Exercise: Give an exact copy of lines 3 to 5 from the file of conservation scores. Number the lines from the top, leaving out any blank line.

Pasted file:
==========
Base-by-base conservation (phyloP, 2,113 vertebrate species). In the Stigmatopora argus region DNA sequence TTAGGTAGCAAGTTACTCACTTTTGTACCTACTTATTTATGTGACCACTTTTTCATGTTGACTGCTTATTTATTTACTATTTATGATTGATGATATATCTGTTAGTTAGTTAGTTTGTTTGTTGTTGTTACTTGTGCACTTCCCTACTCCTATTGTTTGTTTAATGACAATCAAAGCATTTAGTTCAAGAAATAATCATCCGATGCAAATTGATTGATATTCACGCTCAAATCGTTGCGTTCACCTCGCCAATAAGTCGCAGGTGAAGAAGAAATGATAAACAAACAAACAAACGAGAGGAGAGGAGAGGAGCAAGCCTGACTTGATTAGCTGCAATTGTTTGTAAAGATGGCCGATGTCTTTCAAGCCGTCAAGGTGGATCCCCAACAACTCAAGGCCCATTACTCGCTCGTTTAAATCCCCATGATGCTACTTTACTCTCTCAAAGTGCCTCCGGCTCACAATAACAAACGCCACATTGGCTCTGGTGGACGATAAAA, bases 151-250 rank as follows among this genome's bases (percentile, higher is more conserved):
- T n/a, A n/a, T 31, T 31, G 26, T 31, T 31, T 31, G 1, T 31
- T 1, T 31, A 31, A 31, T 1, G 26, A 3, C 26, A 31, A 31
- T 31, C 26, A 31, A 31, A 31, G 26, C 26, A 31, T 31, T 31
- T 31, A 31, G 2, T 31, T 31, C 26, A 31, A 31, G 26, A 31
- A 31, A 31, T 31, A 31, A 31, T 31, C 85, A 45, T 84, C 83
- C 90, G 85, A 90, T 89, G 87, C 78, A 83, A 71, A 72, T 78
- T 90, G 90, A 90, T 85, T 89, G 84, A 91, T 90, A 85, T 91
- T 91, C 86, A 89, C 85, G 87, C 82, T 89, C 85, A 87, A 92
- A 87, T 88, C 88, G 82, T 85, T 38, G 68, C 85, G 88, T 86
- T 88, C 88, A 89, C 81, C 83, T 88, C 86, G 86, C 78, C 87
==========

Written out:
- T 1, T 31, A 31, A 31, T 1, G 26, A 3, C 26, A 31, A 31
- T 31, C 26, A 31, A 31, A 31, G 26, C 26, A 31, T 31, T 31
- T 31, A 31, G 2, T 31, T 31, C 26, A 31, A 31, G 26, A 31